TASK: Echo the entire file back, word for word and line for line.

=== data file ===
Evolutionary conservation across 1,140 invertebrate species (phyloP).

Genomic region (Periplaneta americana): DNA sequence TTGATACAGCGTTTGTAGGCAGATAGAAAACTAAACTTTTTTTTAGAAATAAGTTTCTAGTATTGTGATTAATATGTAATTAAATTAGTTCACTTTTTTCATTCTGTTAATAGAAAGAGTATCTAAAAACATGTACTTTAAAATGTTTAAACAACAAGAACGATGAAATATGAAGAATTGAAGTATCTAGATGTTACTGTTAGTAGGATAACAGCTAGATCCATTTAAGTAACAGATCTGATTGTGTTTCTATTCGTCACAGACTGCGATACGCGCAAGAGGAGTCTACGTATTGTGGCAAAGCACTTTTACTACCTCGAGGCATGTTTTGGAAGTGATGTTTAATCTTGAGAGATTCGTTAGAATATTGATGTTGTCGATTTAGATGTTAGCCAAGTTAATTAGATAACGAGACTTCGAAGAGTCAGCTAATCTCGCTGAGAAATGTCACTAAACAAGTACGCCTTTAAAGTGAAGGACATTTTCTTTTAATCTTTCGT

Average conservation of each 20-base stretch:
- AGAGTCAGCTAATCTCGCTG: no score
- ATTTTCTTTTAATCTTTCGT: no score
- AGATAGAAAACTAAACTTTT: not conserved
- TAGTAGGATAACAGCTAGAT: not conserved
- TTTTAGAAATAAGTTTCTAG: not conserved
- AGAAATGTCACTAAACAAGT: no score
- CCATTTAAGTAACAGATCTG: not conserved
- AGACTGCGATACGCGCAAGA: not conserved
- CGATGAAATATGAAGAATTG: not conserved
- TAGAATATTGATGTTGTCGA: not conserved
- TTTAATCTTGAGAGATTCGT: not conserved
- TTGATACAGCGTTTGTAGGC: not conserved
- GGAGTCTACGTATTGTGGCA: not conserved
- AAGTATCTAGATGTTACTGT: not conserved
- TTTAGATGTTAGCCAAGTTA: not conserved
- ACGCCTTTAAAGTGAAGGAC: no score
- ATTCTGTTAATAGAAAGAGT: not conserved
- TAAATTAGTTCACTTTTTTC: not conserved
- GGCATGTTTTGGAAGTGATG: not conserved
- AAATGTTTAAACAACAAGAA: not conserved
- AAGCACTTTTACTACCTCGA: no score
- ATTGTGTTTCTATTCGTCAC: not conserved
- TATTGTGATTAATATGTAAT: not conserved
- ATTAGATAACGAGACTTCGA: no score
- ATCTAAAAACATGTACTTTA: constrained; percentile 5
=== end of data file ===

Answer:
Evolutionary conservation across 1,140 invertebrate species (phyloP).

Genomic region (Periplaneta americana): DNA sequence TTGATACAGCGTTTGTAGGCAGATAGAAAACTAAACTTTTTTTTAGAAATAAGTTTCTAGTATTGTGATTAATATGTAATTAAATTAGTTCACTTTTTTCATTCTGTTAATAGAAAGAGTATCTAAAAACATGTACTTTAAAATGTTTAAACAACAAGAACGATGAAATATGAAGAATTGAAGTATCTAGATGTTACTGTTAGTAGGATAACAGCTAGATCCATTTAAGTAACAGATCTGATTGTGTTTCTATTCGTCACAGACTGCGATACGCGCAAGAGGAGTCTACGTATTGTGGCAAAGCACTTTTACTACCTCGAGGCATGTTTTGGAAGTGATGTTTAATCTTGAGAGATTCGTTAGAATATTGATGTTGTCGATTTAGATGTTAGCCAAGTTAATTAGATAACGAGACTTCGAAGAGTCAGCTAATCTCGCTGAGAAATGTCACTAAACAAGTACGCCTTTAAAGTGAAGGACATTTTCTTTTAATCTTTCGT

Average conservation of each 20-base stretch:
- AGAGTCAGCTAATCTCGCTG: no score
- ATTTTCTTTTAATCTTTCGT: no score
- AGATAGAAAACTAAACTTTT: not conserved
- TAGTAGGATAACAGCTAGAT: not conserved
- TTTTAGAAATAAGTTTCTAG: not conserved
- AGAAATGTCACTAAACAAGT: no score
- CCATTTAAGTAACAGATCTG: not conserved
- AGACTGCGATACGCGCAAGA: not conserved
- CGATGAAATATGAAGAATTG: not conserved
- TAGAATATTGATGTTGTCGA: not conserved
- TTTAATCTTGAGAGATTCGT: not conserved
- TTGATACAGCGTTTGTAGGC: not conserved
- GGAGTCTACGTATTGTGGCA: not conserved
- AAGTATCTAGATGTTACTGT: not conserved
- TTTAGATGTTAGCCAAGTTA: not conserved
- ACGCCTTTAAAGTGAAGGAC: no score
- ATTCTGTTAATAGAAAGAGT: not conserved
- TAAATTAGTTCACTTTTTTC: not conserved
- GGCATGTTTTGGAAGTGATG: not conserved
- AAATGTTTAAACAACAAGAA: not conserved
- AAGCACTTTTACTACCTCGA: no score
- ATTGTGTTTCTATTCGTCAC: not conserved
- TATTGTGATTAATATGTAAT: not conserved
- ATTAGATAACGAGACTTCGA: no score
- ATCTAAAAACATGTACTTTA: constrained; percentile 5